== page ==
Will the TUC renew its marriage vows?

Ed Miliband has been getting a battering today (Tuesday 13 Sept) and there is no doubt Trade Unions want more influence in the Labour Party. With Trade Unions providing more than 80% of Labour Party funding and Ed Miliband himself elected leader on a pro-union stance, the side he is going to have to be on (of the options given by Bob Crow) is the Trade Union side.

But such political control is disappointing for those of us who see Trade Unions as organisations to represent employees. It also creates unwarranted antipathy towards Unions from mainly right-of-centre employers. Indeed few employers, irrespective of political persuasion, welcome Trade Union representatives in disciplinary meetings although the law requires them to “allow” them on the request of the employee.

In many circumstances they could be welcomed. Representatives are usually highly articulate, often very genuine people and frequently intelligent enough to recognise mutual interest in satisfactory resolution of employee disputes. They can also tell the employee, out of earshot of the employer and in the employee’s own “language” that the employee’s behaviour needs to change. Importantly they help ensure the employee has a voice so that legitimate explanations of behaviour or mitigating circumstances are brought to the employer’s attention at a disciplinary meeting. The last thing you want is for the first airing of these to be at a Tribunal Hearing!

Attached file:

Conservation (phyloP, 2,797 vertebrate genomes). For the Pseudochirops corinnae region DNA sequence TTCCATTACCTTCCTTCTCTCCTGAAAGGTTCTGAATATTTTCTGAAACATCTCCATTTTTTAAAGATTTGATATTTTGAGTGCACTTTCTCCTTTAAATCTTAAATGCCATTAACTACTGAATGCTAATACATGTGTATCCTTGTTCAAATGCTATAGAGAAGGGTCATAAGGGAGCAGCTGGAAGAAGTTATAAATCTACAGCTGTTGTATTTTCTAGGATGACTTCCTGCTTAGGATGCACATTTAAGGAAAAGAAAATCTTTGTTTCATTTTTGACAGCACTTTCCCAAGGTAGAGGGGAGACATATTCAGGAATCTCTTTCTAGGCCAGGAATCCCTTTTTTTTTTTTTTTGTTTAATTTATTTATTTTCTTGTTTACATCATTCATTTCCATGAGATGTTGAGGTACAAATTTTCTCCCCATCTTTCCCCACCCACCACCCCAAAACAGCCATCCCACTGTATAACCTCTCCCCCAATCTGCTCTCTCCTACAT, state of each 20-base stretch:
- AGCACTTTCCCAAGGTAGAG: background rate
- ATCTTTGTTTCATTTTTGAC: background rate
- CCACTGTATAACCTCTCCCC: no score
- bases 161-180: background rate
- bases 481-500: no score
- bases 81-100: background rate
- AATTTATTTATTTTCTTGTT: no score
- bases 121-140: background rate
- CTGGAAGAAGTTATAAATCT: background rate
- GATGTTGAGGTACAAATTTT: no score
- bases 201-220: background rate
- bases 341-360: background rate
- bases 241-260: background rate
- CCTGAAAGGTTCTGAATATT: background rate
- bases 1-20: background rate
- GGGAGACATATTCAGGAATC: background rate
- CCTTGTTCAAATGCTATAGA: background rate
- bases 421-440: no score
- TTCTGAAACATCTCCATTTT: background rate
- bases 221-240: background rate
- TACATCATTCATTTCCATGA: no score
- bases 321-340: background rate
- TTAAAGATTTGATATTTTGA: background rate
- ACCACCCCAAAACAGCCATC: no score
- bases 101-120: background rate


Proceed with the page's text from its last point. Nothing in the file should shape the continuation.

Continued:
But the link with any political party is unfortunate and very occasionally Trade Union representatives have a thinly concealed political agenda. That can be counter-productive for the employee as well as for the employer.

It would be encouraging to think that the TU link with politics could become nominal, as it is for most employers, but clearly that is not going to happen.

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